Contributed by Adam Carlton
Murdoch flagship the Australian has been waging a long running campaign against the construction Forestry Maritime Mining and Energy Union (CFMMEU), and especially its Victorian leader John Setka.
The years of character assassination have been to try and destroy a union, which is seen as the leading edge of the movement, and in the way of the Murdoch empire’s dream of the de-unionisation of Australia.
Murdoch’s vendetta against the union and its leaders is part of a much wider agenda, to impose on a particularly vicious brand of politics on Australia, based on race hate, the denial of basic rights and concentration of power. With its collection of like minded writers, the media empire has been molded as the propaganda arm of this political ambition. Given the resources at its disposal, this is a dangerous organisation.
A month ago, the newspaper took the vendetta a step further, by publishing stories about Setka’s prior convictions, and used the by lines, “the only thing bigger than his biceps is his police rap sheet,” and that he had been “convicted or fined over 40 of those convictions, including for theft, assault by kicking, criminal damage and assaulting police.”
They are grossly misleading claims, which do not mention their connection with an ongoing political battle with Murdoch and the government, widely regarded to be political in nature, rather than about criminal behaviour. The Australian has never been reputed to be hugely accurate with its news.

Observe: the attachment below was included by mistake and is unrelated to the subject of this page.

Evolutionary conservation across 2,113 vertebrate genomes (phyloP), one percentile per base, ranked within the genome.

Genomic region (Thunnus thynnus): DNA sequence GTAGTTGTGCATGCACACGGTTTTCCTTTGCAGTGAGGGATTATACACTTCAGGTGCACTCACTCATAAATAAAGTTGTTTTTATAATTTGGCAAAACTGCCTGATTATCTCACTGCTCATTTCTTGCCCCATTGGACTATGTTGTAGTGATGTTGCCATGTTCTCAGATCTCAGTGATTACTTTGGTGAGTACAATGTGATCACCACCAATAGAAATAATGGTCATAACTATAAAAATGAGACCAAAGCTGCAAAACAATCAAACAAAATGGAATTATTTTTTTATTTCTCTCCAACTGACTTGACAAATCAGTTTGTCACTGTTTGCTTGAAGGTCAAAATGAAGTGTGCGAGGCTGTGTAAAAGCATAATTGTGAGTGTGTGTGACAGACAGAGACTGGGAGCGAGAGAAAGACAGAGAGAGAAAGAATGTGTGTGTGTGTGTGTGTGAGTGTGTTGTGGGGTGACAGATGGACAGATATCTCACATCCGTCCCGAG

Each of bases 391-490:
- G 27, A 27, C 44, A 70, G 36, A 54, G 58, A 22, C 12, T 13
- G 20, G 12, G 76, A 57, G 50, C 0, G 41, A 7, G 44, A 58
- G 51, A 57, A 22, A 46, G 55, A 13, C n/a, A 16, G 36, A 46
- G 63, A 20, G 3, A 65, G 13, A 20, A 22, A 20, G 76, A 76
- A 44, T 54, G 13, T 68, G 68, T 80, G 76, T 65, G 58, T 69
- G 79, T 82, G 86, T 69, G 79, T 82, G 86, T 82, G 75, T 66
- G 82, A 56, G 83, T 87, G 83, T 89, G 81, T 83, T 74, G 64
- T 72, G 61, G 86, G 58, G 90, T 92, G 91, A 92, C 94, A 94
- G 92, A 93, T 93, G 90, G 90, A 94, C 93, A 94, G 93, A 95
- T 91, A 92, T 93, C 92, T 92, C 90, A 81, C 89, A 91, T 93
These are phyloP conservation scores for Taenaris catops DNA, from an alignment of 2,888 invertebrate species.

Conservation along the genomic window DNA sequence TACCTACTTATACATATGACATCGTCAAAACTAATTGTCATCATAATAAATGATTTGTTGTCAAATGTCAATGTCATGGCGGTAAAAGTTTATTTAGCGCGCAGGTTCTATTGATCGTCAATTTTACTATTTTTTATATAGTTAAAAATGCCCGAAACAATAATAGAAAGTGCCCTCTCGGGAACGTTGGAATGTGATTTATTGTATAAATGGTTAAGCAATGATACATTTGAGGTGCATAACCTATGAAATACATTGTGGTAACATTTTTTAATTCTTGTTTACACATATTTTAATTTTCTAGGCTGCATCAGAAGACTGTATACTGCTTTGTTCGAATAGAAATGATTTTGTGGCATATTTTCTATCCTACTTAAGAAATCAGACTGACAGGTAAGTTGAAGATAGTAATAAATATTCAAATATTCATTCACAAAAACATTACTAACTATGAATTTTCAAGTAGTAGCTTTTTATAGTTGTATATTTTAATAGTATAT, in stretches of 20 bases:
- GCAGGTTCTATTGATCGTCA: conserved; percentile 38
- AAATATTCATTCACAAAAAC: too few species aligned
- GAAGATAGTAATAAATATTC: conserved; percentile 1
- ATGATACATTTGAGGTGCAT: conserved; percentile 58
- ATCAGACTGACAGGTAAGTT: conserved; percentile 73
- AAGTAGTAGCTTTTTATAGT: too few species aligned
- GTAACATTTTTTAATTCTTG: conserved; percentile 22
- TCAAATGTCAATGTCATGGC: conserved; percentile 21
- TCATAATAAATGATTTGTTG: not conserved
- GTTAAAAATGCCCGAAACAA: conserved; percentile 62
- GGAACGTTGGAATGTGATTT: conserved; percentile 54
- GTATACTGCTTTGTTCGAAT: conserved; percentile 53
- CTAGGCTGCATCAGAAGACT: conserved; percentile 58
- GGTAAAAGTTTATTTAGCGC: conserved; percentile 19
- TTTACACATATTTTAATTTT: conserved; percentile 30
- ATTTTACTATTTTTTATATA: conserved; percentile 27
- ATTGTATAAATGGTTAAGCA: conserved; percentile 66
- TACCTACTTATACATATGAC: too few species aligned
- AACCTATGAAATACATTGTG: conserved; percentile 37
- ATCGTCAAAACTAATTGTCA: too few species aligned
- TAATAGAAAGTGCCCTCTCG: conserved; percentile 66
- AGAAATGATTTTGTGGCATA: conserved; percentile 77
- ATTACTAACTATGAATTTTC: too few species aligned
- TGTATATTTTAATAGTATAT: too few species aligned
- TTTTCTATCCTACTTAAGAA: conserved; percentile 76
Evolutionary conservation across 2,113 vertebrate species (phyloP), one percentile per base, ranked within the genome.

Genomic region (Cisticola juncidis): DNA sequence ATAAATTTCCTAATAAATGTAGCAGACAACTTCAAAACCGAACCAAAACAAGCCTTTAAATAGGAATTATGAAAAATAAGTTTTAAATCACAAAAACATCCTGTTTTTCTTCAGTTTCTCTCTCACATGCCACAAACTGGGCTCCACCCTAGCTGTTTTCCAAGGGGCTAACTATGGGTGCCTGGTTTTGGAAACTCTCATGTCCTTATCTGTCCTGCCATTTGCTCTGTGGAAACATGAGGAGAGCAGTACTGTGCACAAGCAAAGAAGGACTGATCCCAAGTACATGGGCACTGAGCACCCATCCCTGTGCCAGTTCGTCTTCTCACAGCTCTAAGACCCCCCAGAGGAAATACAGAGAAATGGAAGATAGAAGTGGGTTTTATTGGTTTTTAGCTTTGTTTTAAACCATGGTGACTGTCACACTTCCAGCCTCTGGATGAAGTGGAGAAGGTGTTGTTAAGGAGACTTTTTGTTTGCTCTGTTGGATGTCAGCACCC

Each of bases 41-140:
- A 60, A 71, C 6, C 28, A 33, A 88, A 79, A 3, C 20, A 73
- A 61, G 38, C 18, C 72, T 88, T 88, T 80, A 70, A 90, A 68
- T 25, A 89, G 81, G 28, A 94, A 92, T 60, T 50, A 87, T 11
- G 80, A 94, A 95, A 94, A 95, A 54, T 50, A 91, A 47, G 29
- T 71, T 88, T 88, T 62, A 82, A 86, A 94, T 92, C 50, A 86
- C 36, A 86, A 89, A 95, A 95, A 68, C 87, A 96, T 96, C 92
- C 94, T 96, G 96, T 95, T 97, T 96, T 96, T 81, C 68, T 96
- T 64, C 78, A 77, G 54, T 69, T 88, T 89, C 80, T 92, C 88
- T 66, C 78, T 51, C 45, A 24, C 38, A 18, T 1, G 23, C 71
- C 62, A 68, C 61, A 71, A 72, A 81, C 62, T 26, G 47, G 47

Another article referred to claims by the prominent Turnbull minister Michaela Cash, about Setka not being fit to exert political influence, because of his “excessive criminal history.” It did not mention that the government is partisan, and has shown its desire to remove the union leader from office.
Warnings from the Office of Public Prosecutions over publishing material in these stories had been ignored.
In a pivotal case, Setka and the union’s president Shaun Reardon had been charged in December 2015, with blackmail over alleged threats made to executives of concrete company Boral two years earlier. The case collapsed in May this year.
Following this, the Director of Public Prosecutions launched proceedings against the Australian’s owners and Nick Cater, who is a former editor of the weekend edition of the newspaper and executive director of the Liberal Party associated Menzies Research Centre.
Cater was accused of having a “tendency to prejudice or interfere with the due administration of justice in the prosecution of John Setka.” In a story, published just a month before the collapse of the Setka Reardon trial, Cator wrote a story with the heading “Shorten’s just a puppet who’ll do what he is told,” in which he claimed, “Setka, on the other hand is a man with convictions, at least 40 of them at the last count.”
Given the poor prospect of waging a defence in the face of overwhelming evidence, the Australian agreed to plead guilty and struck a deal, where Cater would be removed from remove Cater from his position. They have until 28 August to make a submission about an appropriate penalty, which is due to be determined on 20 September.